ABA panel deals a blow to test-optional push
- The American Bar Association’s policymaking body rejected a plan Monday that would end the requirement that ABA-accredited law schools use the Law School Admission Test or another standardized assessment in admissions.
- The ABA House of Delegates voted against the change to the organization’s policy that mandates admissions tests — exams detractors say contribute to middling diversity in legal education. Nearly 600 officials comprise the House of Delegates, which took a voice vote on the plan, meaning a precise count was not available.
- However, the proposal isn’t dead. It could be revived and approved unilaterally by the Council of the Section of Legal Education and Admissions to the Bar, another governance panel that OK’d the test-optional policy in November. That’s because although the House of Delegates approves new policy, the U.S. Department of Education recognizes the Council as the arm of the ABA that accredits law schools.
For years, the ABA has periodically mulled whether to strike a policy mandating law schools to rely on an admissions exam. This has typically been the LSAT, but in recent years, some institutions have also allowed the Graduate Record Examinations, or GRE.
The ABA formally allowed use of the GRE as an entrance exam in November 2021.
The organization last debated removing all testing requirements about five years ago. In 2018, the proposal didn’t even reach the House of Delegates. It was withdrawn amid concerns that disadvantaged law school applicants would not be able to prove their academic skills without an objective measure like a standardized test. Opposition stemmed from sources like the Law School Admission Council, or LSAC, which administers the LSAT.
Proponents of the test-optional movement were more optimistic last year when the ABA took up the issue again. Test-optional policies exploded in prominence in 2020, when many colleges loosened admissions test requirements for undergraduate students as the coronavirus shut down common exam sites.
Most colleges have not returned to their pre-pandemic policies and are either still trying out test-optional rules or adopting them permanently.
However, opponents of the ABA proposal, like some law school deans, have said assessments offer a clear picture of students’ academic talents. They say weakening a testing requirement would erode the quality of law education.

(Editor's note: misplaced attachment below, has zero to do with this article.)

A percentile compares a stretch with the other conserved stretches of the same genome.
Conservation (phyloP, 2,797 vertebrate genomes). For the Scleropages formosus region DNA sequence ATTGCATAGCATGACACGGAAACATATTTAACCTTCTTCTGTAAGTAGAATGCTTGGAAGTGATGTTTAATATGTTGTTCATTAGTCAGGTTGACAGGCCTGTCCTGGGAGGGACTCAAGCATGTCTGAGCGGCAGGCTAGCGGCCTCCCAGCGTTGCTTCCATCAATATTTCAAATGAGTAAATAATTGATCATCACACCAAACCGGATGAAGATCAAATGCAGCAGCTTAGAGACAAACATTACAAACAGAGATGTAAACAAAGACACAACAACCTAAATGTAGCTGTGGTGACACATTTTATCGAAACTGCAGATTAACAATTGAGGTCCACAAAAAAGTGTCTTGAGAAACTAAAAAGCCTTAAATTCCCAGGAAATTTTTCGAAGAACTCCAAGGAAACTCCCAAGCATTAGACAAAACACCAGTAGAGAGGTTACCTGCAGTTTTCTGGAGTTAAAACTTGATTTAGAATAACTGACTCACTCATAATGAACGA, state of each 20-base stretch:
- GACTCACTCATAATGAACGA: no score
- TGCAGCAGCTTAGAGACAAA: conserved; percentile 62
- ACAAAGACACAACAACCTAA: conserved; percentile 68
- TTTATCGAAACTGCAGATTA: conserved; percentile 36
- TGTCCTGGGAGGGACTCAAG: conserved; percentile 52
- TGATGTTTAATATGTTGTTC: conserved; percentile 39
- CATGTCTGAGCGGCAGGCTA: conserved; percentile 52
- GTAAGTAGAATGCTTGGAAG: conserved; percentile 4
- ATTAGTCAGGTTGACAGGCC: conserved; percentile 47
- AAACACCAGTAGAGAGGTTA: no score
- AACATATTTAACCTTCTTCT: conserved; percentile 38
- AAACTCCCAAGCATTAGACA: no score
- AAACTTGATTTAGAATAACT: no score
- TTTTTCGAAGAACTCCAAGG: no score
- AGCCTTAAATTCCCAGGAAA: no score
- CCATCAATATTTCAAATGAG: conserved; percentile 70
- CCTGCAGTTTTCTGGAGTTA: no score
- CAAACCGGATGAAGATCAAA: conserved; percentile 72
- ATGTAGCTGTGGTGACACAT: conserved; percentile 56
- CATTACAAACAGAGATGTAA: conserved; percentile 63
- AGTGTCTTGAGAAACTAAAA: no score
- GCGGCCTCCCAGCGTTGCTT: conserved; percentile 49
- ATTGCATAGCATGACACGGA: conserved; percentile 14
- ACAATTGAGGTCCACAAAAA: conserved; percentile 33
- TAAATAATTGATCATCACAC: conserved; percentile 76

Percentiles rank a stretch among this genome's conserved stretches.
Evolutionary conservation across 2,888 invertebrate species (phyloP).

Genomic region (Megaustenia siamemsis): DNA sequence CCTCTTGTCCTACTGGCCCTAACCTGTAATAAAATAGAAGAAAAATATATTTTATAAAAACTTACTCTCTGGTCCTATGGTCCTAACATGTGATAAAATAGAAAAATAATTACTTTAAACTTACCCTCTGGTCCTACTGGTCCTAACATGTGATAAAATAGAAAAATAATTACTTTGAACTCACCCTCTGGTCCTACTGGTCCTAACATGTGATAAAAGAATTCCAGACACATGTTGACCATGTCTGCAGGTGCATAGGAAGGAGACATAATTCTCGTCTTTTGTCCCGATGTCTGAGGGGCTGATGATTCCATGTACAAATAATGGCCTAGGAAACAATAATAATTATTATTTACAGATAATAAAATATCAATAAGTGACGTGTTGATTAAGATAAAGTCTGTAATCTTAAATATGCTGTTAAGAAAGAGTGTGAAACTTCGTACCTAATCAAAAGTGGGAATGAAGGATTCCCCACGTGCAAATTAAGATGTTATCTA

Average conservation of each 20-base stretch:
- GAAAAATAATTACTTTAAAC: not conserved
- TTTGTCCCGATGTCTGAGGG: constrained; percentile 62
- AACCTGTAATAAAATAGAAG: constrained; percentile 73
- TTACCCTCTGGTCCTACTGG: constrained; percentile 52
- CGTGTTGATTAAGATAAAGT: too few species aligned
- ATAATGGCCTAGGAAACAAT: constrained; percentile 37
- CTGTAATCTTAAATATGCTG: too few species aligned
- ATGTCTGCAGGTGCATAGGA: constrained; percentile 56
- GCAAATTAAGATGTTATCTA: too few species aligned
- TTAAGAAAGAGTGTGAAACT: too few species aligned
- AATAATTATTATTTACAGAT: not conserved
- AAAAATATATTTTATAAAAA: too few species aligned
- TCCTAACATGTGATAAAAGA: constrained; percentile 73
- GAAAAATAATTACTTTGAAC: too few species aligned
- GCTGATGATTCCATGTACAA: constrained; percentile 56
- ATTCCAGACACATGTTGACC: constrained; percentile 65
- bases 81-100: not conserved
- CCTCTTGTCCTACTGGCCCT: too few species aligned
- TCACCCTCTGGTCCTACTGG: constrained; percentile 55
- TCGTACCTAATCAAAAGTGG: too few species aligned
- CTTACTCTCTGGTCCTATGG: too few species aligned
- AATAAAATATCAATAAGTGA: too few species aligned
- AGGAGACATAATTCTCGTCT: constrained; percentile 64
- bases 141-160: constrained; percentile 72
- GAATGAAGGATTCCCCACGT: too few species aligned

ETS, the company that runs the GRE, was pleased with the no vote, Alberto Acereda, its associate vice president of global higher education, said in an emailed statement Monday.
And Kellye Testy, LSAC’s president and CEO, said in a statement Monday that the LSAT “is an important tool for advancing diversity.” Testy said the House of Delegates’ move would allow more time to study the effects of test-optional policies on student body diversity.
“We are committed to working with the ABA and the entire legal education community to reconsider these issues and find shared ways to continue to expand access and diversity,” Testy said.
Test-optional supporters cite the same equity-focused reasons for winding down exam requirements at undergraduate colleges and law schools. They argue tests hurt applicants who cannot afford extensive tutoring.
These are disproportionately prospective students who are Black or other members of racial minority groups. Therefore, test mandates contribute to a lack of diversity in legal education, observers say.
A study in Florida International University’s law review in 2019 showed the average LSAT score for Black students was 142, compared to 153 for White and Asian test-takers. The maximum score is 180.
The House of Delegates debated the ABA admission standard change for about an hour. Several representatives said during discussion that the organization should wait until law schools know more about how test-optional policies influence admissions.
The proposal would not have forced law schools to be test-optional. It also would not have kicked in until 2025.
Bill Adams, managing director of ABA Accreditation and Legal Education, said in an emailed statement the Council of the Section of Legal Education and Admissions to the Bar is disappointed in Monday’s vote.
The Council will consider next steps at a meeting Feb. 17, Adams said.
It’s understandable the rule change did not move forward, given the influence it would have had on the law school admissions landscape and aspiring lawyers, Amit Schlesinger, executive director of legal programs at test preparation company Kaplan, said in an email.
Schlesinger said that of the 82 law schools Kaplan communicated with for its 2022 survey of law school admissions officers, half said they would keep standardized testing requirements in place even if the ABA eliminated them.
“If the rules change had been adopted, we think many, if not most, applicants would have continued to submit a LSAT or GRE score, even if they were not required to by a particular law school,” Schlesinger said.
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